- Usually intestines. the lower part of the alimentary canal, extending from the pylorus to the anus.
- Also called small intestine. the narrow, longer part of the intestines, comprising the duodenum, jejunum, and ileum, that serves to digest and absorb nutrients.
- Also called large intestine. the broad, shorter part of the intestines, comprising the cecum, colon, and rectum, that absorbs water from and eliminates the residues of digestion.
- internal; domestic; civil: intestine strife.
Origin of intestine
Examples from the Web for intestine
Contemporary Examples of intestine
Yes, and soon your body will work the piece of bone out of the intestine.I Shot Bin Laden
November 16, 2014
When the intestine is permeable and inflamed, infectious or toxic substances “leak” through the lining into the blood stream.Research Shows Link Between NSAID Use and Gut Disease
Valerie Vande Panne
April 21, 2014
Historical Examples of intestine
Disorganization, aggravated by intestine faction, grew worse and worse.Impressions of South Africa
Care should be taken that no loop of intestine is allowed to remain.Old-Time Makers of Medicine
James J. Walsh
I mean an intestine motion of the atoms or molecules of the luminous body.Fragments of science, V. 1-2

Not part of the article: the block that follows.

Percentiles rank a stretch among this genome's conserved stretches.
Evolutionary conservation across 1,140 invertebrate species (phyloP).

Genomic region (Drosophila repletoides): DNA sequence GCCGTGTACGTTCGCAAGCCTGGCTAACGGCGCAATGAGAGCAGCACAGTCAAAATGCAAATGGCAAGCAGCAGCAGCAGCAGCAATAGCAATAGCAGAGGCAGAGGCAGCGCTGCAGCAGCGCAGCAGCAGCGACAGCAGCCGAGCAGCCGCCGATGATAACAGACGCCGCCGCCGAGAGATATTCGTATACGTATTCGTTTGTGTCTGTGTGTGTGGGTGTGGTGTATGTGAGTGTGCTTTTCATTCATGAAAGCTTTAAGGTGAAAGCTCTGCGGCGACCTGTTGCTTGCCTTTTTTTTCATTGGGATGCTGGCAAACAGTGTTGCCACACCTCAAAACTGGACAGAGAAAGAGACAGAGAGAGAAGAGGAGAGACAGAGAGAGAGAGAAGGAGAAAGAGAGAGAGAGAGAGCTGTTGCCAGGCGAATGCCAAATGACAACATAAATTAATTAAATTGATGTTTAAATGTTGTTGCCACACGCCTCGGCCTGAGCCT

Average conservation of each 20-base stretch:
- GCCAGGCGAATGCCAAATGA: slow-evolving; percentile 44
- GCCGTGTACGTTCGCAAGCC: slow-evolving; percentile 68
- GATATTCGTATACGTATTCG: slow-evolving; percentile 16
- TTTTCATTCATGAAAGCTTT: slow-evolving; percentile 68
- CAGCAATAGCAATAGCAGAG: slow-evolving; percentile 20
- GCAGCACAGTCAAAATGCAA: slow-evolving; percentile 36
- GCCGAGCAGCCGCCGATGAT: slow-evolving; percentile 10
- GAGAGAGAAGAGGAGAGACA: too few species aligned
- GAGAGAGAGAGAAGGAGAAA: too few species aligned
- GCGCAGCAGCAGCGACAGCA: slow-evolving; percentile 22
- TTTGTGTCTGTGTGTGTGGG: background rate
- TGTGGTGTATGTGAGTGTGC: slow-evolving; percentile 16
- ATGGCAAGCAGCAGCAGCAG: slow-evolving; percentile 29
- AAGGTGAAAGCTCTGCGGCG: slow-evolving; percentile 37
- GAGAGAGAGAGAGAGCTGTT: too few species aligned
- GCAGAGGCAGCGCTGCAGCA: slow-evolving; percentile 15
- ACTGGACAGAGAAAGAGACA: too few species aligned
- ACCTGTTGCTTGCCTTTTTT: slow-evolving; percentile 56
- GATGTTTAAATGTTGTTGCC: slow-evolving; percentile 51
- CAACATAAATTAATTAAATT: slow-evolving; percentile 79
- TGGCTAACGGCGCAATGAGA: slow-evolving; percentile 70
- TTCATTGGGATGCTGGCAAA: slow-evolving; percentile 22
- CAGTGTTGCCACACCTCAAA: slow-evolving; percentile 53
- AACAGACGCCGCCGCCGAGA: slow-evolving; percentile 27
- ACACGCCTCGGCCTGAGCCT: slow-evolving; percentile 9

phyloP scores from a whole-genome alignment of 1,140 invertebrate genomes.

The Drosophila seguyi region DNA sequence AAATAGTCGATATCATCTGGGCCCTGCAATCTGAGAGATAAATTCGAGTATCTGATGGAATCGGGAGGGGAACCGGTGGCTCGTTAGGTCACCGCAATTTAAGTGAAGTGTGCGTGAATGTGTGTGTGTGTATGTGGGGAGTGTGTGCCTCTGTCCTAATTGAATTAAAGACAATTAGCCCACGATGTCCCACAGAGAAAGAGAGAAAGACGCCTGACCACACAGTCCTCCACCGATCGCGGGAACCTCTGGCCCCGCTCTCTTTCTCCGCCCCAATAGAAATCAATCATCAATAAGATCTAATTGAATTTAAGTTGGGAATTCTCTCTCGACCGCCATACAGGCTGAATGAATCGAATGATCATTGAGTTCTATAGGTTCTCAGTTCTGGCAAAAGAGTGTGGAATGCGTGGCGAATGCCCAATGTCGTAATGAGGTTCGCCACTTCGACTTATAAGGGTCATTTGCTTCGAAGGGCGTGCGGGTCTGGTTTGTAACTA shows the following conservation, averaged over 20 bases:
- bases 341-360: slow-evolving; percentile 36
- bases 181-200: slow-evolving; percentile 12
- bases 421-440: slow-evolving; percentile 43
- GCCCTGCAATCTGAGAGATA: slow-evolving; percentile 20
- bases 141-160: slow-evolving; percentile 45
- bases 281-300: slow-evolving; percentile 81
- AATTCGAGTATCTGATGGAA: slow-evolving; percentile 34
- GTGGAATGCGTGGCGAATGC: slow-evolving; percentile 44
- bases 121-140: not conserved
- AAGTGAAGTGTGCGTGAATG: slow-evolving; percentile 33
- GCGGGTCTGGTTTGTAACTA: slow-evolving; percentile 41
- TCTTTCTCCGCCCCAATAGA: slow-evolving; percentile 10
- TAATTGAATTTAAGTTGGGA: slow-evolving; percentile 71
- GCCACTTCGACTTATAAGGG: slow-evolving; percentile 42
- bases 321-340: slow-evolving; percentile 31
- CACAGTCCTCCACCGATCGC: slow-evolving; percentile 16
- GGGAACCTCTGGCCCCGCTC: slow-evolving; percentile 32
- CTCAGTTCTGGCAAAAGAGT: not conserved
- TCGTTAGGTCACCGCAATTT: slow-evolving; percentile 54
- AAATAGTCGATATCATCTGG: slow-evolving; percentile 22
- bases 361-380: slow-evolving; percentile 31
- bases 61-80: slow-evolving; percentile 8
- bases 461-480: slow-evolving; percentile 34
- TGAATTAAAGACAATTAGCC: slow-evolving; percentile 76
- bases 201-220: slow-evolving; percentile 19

I defined the Capricorn-grub as a bit of an intestine that crawls about.The Glow-Worm and Other Beetles
Jean Henri Fabre
My diagnosis was paresis of the muscularis of the intestine.The Electric Bath
George M. Schweig
Word Origin for intestine
Word Origin and History for intestine
early 15c., from Middle French intestin (14c.) or directly from Latin intestinum "a gut," in plural, "intestines, bowels," noun use of neuter of adjective intestinus "inward, internal" (see intestines). Distinction of large and small intestines in Middle English was made under the terms gross and subtle. The word also was used as an adjective in English from 1530s with a sense of "internal, domestic, civil."
- The portion of the alimentary canal extending from the stomach to the anus and, in humans and other mammals, consisting of two segments, the small intestine and the large intestine. Often used in the plural.
- The muscular tube that forms the part of the digestive tract extending from the stomach to the anus and consisting of the small and large intestines. In the intestine, nutrients and water from digested food are absorbed and waste products are solidified into feces. See also large intestine small intestine.